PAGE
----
Mental Health – The Silent EpidemicPosted on May 13th, 2019
It’s Mental Health Awareness Week (13th – 19th May) and at Seddon Homes, we’re gearing up for a week of activity across our sites and offices to support the green ribbon campaign, sharing the message that mental health matters and that it’s ok not to be ok.
For us at Seddon, mental health awareness isn’t limited to just a week. Our journey really began in 2017, when Jordan Bibby, a 25-year-old painter and decorator, took his own life. Jordan was a much-loved son and friend; he was well liked and respected by his team, having started with the business as an apprentice at 16. Everyone he met remarked how happy he seemed, he was always cracking jokes and the last person they thought would ever take their own life.
Jordan’s passing hit hard, but it wasn’t the first time that a member of the team at Seddon had suffered from poor mental health. We’ve always worked to support our people when they asked for it, but Jordan didn’t ask for help – no-one even knew he was struggling.
According to research in 2018 from Mind, 1 in 4 people will experience a mental health problem in their lifetime. For us in construction, the figures are higher. In a 2017 survey of construction workers by Randstad, 34% said they had experienced a mental health condition in the last 12 months.
Mental health is still massively stigmatised, meaning that of those who suffer, many do so in silence like Jordan. We knew we had to do something to change this.
We spoke to our people – those who had suffered and who worked alongside them – and asked how we could help. It turned out that something as simple as asking someone if they are ok could have a massive impact, by encouraging people to talk and ask for support. As a business, we can’t control what happens in someone’s personal life, but we can help shape their working life.
Celebrating Jordan’s Conversation
Working with registered charity, Mates in Mind, we launched Jordan’s Conversation in 2018. As part of the initiative, we give a “toolbox talk” to staff, a session that is designed to raise awareness of mental health across the company. We have also created a team of mental health first aiders, trained to recognise the signs that colleagues may be struggling and need help.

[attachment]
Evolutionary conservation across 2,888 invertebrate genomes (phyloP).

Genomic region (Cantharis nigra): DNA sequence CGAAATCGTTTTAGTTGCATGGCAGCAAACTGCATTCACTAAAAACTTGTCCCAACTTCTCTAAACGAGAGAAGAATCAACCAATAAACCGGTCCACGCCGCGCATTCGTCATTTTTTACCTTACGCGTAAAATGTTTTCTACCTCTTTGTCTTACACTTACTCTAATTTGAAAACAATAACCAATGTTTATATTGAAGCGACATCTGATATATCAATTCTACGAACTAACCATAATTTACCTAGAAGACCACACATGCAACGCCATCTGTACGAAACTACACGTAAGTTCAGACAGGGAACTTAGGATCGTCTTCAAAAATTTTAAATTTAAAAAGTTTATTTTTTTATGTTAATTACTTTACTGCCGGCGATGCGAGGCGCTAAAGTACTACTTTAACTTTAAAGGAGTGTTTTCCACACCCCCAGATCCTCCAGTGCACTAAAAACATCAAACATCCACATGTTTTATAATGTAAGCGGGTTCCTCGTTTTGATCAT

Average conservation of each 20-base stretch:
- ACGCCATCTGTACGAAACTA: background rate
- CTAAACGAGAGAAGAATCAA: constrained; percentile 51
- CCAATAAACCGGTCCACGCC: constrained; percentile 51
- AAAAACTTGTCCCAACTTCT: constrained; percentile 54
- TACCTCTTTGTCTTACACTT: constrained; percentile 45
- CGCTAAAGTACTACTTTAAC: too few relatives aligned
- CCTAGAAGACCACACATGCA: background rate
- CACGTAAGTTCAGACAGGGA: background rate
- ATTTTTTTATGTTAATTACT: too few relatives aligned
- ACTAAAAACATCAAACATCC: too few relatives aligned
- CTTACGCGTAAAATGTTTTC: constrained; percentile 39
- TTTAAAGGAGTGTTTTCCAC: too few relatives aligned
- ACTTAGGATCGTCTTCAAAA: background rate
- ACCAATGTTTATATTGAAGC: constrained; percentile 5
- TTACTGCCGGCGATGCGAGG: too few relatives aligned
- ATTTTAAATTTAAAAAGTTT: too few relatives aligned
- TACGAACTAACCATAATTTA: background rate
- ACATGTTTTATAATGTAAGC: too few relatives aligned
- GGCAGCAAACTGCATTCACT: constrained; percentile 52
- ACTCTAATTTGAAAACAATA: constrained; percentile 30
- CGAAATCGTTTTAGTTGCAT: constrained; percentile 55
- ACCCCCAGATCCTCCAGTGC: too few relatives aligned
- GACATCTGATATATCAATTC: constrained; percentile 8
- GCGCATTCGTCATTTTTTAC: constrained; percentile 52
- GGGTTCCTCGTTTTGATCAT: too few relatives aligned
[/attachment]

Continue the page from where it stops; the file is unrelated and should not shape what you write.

On Wednesday 15th May 2019, it will be a year to the day since we launched Jordan’s Conversation and we are making excellent progress. To date, we’ve delivered over 61 sessions to 328 employees and 125 subcontractors. There are two qualified mental health first aiders, as well as 10 ambassadors, with plans to train more.
Since Jordan’s Conversation, we’ve now signed up to the Time to Change pledge, a national initiative that works with schools, employers and communities. The aim is to get people to change the way they think and act about mental health, by removing the stigma and getting people to talk.
What’s more, we’ve engaged Aviva to provide our people with a free, totally confidential 24-hour helpline, where they can speak to trained counsellors and be signposted to further support. But we know that we need to do more, so we’ve decided to continue the conversation.
Continuing the conversation
On Wednesday (15th May) we are asking all our people to Take 10 at 10 by having a cup of tea and a conversation with colleagues to get to know them a bit better. In an age where we delve into our phones more than we chat to workmates, we want everyone to have a chance to discuss areas of their lives that matter to them. Whether this is what they did at the weekend, family, friends or current hobbies, conversations like this help us get to know each other better, which is key to helping identify the early signs that someone is struggling.
And it’s not just our people: we’re reaching out to our clients and suppliers to Take 10 at 10 and encourage their own people to start a conversation also. We want to get as many people as possible talking about mental health, so if you want to join in just tweet @SeddonHomes with a picture yourself having a cuppa with a colleague using the hashtags: